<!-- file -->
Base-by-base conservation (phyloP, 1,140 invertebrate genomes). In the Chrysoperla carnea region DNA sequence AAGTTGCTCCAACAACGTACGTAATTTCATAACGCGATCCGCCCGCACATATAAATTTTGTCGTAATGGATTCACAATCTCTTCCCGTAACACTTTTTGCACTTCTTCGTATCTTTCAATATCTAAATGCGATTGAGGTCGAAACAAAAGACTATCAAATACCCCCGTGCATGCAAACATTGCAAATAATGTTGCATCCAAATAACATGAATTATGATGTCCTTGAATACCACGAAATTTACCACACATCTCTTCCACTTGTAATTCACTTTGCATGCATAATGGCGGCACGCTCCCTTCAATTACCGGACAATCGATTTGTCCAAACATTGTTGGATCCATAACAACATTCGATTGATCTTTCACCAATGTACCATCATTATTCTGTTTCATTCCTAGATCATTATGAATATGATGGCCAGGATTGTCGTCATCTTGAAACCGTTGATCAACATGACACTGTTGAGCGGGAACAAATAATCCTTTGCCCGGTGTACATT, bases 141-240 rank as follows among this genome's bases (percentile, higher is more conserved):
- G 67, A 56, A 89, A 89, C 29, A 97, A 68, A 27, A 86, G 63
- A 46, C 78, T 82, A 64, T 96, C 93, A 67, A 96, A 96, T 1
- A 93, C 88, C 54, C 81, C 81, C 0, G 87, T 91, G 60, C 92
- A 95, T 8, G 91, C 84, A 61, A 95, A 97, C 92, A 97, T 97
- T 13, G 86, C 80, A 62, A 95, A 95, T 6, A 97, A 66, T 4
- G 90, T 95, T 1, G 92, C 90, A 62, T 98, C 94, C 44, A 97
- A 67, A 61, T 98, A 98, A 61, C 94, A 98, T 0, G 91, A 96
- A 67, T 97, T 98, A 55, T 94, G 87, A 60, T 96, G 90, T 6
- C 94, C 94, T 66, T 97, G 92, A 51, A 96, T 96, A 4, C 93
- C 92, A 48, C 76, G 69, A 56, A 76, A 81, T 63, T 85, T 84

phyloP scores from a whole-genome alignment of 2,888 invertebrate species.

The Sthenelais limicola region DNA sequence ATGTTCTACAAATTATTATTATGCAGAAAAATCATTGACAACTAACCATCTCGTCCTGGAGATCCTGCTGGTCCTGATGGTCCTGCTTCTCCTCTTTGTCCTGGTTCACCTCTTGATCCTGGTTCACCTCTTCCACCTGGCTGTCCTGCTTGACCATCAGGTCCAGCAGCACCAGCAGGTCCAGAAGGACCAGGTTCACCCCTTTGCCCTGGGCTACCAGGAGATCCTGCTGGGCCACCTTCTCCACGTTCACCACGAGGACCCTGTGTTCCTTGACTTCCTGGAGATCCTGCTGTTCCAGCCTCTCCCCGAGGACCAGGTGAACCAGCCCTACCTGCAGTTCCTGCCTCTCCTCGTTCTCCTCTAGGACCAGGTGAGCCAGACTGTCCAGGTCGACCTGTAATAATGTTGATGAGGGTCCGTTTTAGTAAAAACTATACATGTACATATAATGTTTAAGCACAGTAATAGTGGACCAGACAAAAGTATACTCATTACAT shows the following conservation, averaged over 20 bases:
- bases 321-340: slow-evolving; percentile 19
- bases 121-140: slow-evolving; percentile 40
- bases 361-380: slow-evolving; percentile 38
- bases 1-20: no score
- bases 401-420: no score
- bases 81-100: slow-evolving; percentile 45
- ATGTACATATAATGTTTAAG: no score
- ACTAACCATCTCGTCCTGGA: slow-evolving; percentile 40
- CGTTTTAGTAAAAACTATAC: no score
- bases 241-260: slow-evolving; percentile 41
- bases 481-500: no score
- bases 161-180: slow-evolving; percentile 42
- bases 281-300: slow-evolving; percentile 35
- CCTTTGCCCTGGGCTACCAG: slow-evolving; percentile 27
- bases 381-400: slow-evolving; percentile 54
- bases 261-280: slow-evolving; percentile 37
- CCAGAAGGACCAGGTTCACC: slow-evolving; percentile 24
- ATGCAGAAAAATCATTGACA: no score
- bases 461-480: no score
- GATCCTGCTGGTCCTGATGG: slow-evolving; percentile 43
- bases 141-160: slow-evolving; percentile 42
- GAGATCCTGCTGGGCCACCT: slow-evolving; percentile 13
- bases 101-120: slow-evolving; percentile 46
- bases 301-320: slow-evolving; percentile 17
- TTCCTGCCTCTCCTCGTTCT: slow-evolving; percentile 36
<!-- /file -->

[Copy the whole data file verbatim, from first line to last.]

Base-by-base conservation (phyloP, 1,140 invertebrate genomes). In the Chrysoperla carnea region DNA sequence AAGTTGCTCCAACAACGTACGTAATTTCATAACGCGATCCGCCCGCACATATAAATTTTGTCGTAATGGATTCACAATCTCTTCCCGTAACACTTTTTGCACTTCTTCGTATCTTTCAATATCTAAATGCGATTGAGGTCGAAACAAAAGACTATCAAATACCCCCGTGCATGCAAACATTGCAAATAATGTTGCATCCAAATAACATGAATTATGATGTCCTTGAATACCACGAAATTTACCACACATCTCTTCCACTTGTAATTCACTTTGCATGCATAATGGCGGCACGCTCCCTTCAATTACCGGACAATCGATTTGTCCAAACATTGTTGGATCCATAACAACATTCGATTGATCTTTCACCAATGTACCATCATTATTCTGTTTCATTCCTAGATCATTATGAATATGATGGCCAGGATTGTCGTCATCTTGAAACCGTTGATCAACATGACACTGTTGAGCGGGAACAAATAATCCTTTGCCCGGTGTACATT, bases 141-240 rank as follows among this genome's bases (percentile, higher is more conserved):
- G 67, A 56, A 89, A 89, C 29, A 97, A 68, A 27, A 86, G 63
- A 46, C 78, T 82, A 64, T 96, C 93, A 67, A 96, A 96, T 1
- A 93, C 88, C 54, C 81, C 81, C 0, G 87, T 91, G 60, C 92
- A 95, T 8, G 91, C 84, A 61, A 95, A 97, C 92, A 97, T 97
- T 13, G 86, C 80, A 62, A 95, A 95, T 6, A 97, A 66, T 4
- G 90, T 95, T 1, G 92, C 90, A 62, T 98, C 94, C 44, A 97
- A 67, A 61, T 98, A 98, A 61, C 94, A 98, T 0, G 91, A 96
- A 67, T 97, T 98, A 55, T 94, G 87, A 60, T 96, G 90, T 6
- C 94, C 94, T 66, T 97, G 92, A 51, A 96, T 96, A 4, C 93
- C 92, A 48, C 76, G 69, A 56, A 76, A 81, T 63, T 85, T 84

phyloP scores from a whole-genome alignment of 2,888 invertebrate species.

The Sthenelais limicola region DNA sequence ATGTTCTACAAATTATTATTATGCAGAAAAATCATTGACAACTAACCATCTCGTCCTGGAGATCCTGCTGGTCCTGATGGTCCTGCTTCTCCTCTTTGTCCTGGTTCACCTCTTGATCCTGGTTCACCTCTTCCACCTGGCTGTCCTGCTTGACCATCAGGTCCAGCAGCACCAGCAGGTCCAGAAGGACCAGGTTCACCCCTTTGCCCTGGGCTACCAGGAGATCCTGCTGGGCCACCTTCTCCACGTTCACCACGAGGACCCTGTGTTCCTTGACTTCCTGGAGATCCTGCTGTTCCAGCCTCTCCCCGAGGACCAGGTGAACCAGCCCTACCTGCAGTTCCTGCCTCTCCTCGTTCTCCTCTAGGACCAGGTGAGCCAGACTGTCCAGGTCGACCTGTAATAATGTTGATGAGGGTCCGTTTTAGTAAAAACTATACATGTACATATAATGTTTAAGCACAGTAATAGTGGACCAGACAAAAGTATACTCATTACAT shows the following conservation, averaged over 20 bases:
- bases 321-340: slow-evolving; percentile 19
- bases 121-140: slow-evolving; percentile 40
- bases 361-380: slow-evolving; percentile 38
- bases 1-20: no score
- bases 401-420: no score
- bases 81-100: slow-evolving; percentile 45
- ATGTACATATAATGTTTAAG: no score
- ACTAACCATCTCGTCCTGGA: slow-evolving; percentile 40
- CGTTTTAGTAAAAACTATAC: no score
- bases 241-260: slow-evolving; percentile 41
- bases 481-500: no score
- bases 161-180: slow-evolving; percentile 42
- bases 281-300: slow-evolving; percentile 35
- CCTTTGCCCTGGGCTACCAG: slow-evolving; percentile 27
- bases 381-400: slow-evolving; percentile 54
- bases 261-280: slow-evolving; percentile 37
- CCAGAAGGACCAGGTTCACC: slow-evolving; percentile 24
- ATGCAGAAAAATCATTGACA: no score
- bases 461-480: no score
- GATCCTGCTGGTCCTGATGG: slow-evolving; percentile 43
- bases 141-160: slow-evolving; percentile 42
- GAGATCCTGCTGGGCCACCT: slow-evolving; percentile 13
- bases 101-120: slow-evolving; percentile 46
- bases 301-320: slow-evolving; percentile 17
- TTCCTGCCTCTCCTCGTTCT: slow-evolving; percentile 36